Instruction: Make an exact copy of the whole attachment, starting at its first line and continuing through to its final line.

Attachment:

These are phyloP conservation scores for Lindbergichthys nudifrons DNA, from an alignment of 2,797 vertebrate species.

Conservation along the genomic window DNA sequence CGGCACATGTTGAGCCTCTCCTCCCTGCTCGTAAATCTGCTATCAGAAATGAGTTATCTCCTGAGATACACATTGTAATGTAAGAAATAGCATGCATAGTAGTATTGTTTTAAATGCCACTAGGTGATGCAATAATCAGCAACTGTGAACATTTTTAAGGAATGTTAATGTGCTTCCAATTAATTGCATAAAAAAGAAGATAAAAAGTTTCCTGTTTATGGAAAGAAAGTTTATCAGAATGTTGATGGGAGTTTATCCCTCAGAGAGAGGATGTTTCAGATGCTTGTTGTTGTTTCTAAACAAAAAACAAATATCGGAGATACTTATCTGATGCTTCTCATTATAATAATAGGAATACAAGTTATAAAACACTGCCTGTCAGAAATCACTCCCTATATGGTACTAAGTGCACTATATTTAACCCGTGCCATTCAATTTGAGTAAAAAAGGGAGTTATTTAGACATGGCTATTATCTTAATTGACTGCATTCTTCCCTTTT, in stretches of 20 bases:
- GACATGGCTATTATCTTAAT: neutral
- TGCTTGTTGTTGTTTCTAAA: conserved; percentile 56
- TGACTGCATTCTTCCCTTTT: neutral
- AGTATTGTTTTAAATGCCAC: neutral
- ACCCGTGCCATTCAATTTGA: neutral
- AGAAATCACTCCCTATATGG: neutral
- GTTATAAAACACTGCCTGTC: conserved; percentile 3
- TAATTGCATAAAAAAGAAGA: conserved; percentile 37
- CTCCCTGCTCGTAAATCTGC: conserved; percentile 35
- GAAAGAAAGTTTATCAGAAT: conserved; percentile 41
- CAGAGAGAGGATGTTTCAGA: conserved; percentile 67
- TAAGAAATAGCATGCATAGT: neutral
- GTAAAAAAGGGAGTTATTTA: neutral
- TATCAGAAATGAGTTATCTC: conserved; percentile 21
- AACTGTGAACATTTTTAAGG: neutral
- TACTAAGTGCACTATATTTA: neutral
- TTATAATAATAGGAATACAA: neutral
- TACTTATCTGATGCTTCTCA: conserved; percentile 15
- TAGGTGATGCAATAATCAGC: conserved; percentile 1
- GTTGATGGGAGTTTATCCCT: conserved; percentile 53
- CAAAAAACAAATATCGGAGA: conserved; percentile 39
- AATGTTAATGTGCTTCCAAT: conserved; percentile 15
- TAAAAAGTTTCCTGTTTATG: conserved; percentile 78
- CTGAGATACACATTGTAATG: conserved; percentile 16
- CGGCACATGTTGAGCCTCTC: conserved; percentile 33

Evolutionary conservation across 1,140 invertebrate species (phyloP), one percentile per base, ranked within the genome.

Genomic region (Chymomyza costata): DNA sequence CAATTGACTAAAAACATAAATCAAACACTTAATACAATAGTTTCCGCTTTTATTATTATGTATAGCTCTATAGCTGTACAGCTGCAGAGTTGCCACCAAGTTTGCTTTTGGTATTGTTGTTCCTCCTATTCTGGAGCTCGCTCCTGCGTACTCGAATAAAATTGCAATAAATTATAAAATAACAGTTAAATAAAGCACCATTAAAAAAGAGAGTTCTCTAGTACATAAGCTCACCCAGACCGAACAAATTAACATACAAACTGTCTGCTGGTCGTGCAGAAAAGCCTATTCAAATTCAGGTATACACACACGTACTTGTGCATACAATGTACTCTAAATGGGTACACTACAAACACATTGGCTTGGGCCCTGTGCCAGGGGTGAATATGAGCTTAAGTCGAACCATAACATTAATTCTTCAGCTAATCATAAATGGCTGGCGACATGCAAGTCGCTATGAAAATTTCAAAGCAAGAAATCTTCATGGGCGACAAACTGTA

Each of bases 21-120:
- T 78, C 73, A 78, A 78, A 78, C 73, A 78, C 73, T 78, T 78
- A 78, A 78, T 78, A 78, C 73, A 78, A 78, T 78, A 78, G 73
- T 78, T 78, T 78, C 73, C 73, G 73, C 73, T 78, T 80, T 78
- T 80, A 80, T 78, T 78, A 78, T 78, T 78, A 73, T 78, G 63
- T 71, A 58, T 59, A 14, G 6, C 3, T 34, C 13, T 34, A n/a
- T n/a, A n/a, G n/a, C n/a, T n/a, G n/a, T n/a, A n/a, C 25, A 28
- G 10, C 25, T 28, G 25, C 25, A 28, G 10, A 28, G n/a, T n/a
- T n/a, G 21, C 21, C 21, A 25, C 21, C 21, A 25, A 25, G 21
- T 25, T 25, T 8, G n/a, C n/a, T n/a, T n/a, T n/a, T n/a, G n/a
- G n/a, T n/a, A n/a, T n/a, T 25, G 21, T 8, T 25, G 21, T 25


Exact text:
These are phyloP conservation scores for Lindbergichthys nudifrons DNA, from an alignment of 2,797 vertebrate species.

Conservation along the genomic window DNA sequence CGGCACATGTTGAGCCTCTCCTCCCTGCTCGTAAATCTGCTATCAGAAATGAGTTATCTCCTGAGATACACATTGTAATGTAAGAAATAGCATGCATAGTAGTATTGTTTTAAATGCCACTAGGTGATGCAATAATCAGCAACTGTGAACATTTTTAAGGAATGTTAATGTGCTTCCAATTAATTGCATAAAAAAGAAGATAAAAAGTTTCCTGTTTATGGAAAGAAAGTTTATCAGAATGTTGATGGGAGTTTATCCCTCAGAGAGAGGATGTTTCAGATGCTTGTTGTTGTTTCTAAACAAAAAACAAATATCGGAGATACTTATCTGATGCTTCTCATTATAATAATAGGAATACAAGTTATAAAACACTGCCTGTCAGAAATCACTCCCTATATGGTACTAAGTGCACTATATTTAACCCGTGCCATTCAATTTGAGTAAAAAAGGGAGTTATTTAGACATGGCTATTATCTTAATTGACTGCATTCTTCCCTTTT, in stretches of 20 bases:
- GACATGGCTATTATCTTAAT: neutral
- TGCTTGTTGTTGTTTCTAAA: conserved; percentile 56
- TGACTGCATTCTTCCCTTTT: neutral
- AGTATTGTTTTAAATGCCAC: neutral
- ACCCGTGCCATTCAATTTGA: neutral
- AGAAATCACTCCCTATATGG: neutral
- GTTATAAAACACTGCCTGTC: conserved; percentile 3
- TAATTGCATAAAAAAGAAGA: conserved; percentile 37
- CTCCCTGCTCGTAAATCTGC: conserved; percentile 35
- GAAAGAAAGTTTATCAGAAT: conserved; percentile 41
- CAGAGAGAGGATGTTTCAGA: conserved; percentile 67
- TAAGAAATAGCATGCATAGT: neutral
- GTAAAAAAGGGAGTTATTTA: neutral
- TATCAGAAATGAGTTATCTC: conserved; percentile 21
- AACTGTGAACATTTTTAAGG: neutral
- TACTAAGTGCACTATATTTA: neutral
- TTATAATAATAGGAATACAA: neutral
- TACTTATCTGATGCTTCTCA: conserved; percentile 15
- TAGGTGATGCAATAATCAGC: conserved; percentile 1
- GTTGATGGGAGTTTATCCCT: conserved; percentile 53
- CAAAAAACAAATATCGGAGA: conserved; percentile 39
- AATGTTAATGTGCTTCCAAT: conserved; percentile 15
- TAAAAAGTTTCCTGTTTATG: conserved; percentile 78
- CTGAGATACACATTGTAATG: conserved; percentile 16
- CGGCACATGTTGAGCCTCTC: conserved; percentile 33

Evolutionary conservation across 1,140 invertebrate species (phyloP), one percentile per base, ranked within the genome.

Genomic region (Chymomyza costata): DNA sequence CAATTGACTAAAAACATAAATCAAACACTTAATACAATAGTTTCCGCTTTTATTATTATGTATAGCTCTATAGCTGTACAGCTGCAGAGTTGCCACCAAGTTTGCTTTTGGTATTGTTGTTCCTCCTATTCTGGAGCTCGCTCCTGCGTACTCGAATAAAATTGCAATAAATTATAAAATAACAGTTAAATAAAGCACCATTAAAAAAGAGAGTTCTCTAGTACATAAGCTCACCCAGACCGAACAAATTAACATACAAACTGTCTGCTGGTCGTGCAGAAAAGCCTATTCAAATTCAGGTATACACACACGTACTTGTGCATACAATGTACTCTAAATGGGTACACTACAAACACATTGGCTTGGGCCCTGTGCCAGGGGTGAATATGAGCTTAAGTCGAACCATAACATTAATTCTTCAGCTAATCATAAATGGCTGGCGACATGCAAGTCGCTATGAAAATTTCAAAGCAAGAAATCTTCATGGGCGACAAACTGTA

Each of bases 21-120:
- T 78, C 73, A 78, A 78, A 78, C 73, A 78, C 73, T 78, T 78
- A 78, A 78, T 78, A 78, C 73, A 78, A 78, T 78, A 78, G 73
- T 78, T 78, T 78, C 73, C 73, G 73, C 73, T 78, T 80, T 78
- T 80, A 80, T 78, T 78, A 78, T 78, T 78, A 73, T 78, G 63
- T 71, A 58, T 59, A 14, G 6, C 3, T 34, C 13, T 34, A n/a
- T n/a, A n/a, G n/a, C n/a, T n/a, G n/a, T n/a, A n/a, C 25, A 28
- G 10, C 25, T 28, G 25, C 25, A 28, G 10, A 28, G n/a, T n/a
- T n/a, G 21, C 21, C 21, A 25, C 21, C 21, A 25, A 25, G 21
- T 25, T 25, T 8, G n/a, C n/a, T n/a, T n/a, T n/a, T n/a, G n/a
- G n/a, T n/a, A n/a, T n/a, T 25, G 21, T 8, T 25, G 21, T 25